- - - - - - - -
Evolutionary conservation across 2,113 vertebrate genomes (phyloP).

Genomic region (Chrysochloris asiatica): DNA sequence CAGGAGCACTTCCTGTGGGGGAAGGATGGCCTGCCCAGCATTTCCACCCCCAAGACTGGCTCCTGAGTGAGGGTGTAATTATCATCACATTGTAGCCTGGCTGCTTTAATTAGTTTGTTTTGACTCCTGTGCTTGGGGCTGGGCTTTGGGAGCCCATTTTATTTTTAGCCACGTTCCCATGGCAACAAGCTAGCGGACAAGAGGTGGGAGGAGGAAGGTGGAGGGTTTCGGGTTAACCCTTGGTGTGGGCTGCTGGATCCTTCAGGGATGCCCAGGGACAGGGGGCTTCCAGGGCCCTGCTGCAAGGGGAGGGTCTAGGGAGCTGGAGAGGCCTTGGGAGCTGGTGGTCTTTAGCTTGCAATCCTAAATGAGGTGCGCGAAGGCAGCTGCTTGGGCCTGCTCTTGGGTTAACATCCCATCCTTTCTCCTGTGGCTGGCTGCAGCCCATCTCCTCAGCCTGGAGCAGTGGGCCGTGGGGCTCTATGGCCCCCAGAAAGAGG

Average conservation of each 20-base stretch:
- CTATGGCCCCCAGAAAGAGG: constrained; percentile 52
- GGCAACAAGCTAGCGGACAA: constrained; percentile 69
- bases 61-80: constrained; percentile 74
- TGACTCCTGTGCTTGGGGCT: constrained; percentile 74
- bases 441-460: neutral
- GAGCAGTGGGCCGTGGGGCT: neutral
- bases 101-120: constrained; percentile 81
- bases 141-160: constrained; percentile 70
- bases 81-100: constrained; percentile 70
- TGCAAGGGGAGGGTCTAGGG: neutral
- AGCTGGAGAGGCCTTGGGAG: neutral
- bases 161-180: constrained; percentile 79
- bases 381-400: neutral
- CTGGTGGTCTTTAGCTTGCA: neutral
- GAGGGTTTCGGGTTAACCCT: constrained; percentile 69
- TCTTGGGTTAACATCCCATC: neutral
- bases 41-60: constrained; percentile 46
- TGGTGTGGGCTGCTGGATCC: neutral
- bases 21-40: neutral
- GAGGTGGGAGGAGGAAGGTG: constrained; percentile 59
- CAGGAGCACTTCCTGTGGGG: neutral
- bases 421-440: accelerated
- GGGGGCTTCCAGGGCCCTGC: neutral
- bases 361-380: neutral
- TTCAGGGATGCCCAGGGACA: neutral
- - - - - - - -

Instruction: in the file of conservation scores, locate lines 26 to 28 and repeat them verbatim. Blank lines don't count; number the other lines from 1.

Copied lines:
- GGGGGCTTCCAGGGCCCTGC: neutral
- bases 361-380: neutral
- TTCAGGGATGCCCAGGGACA: neutral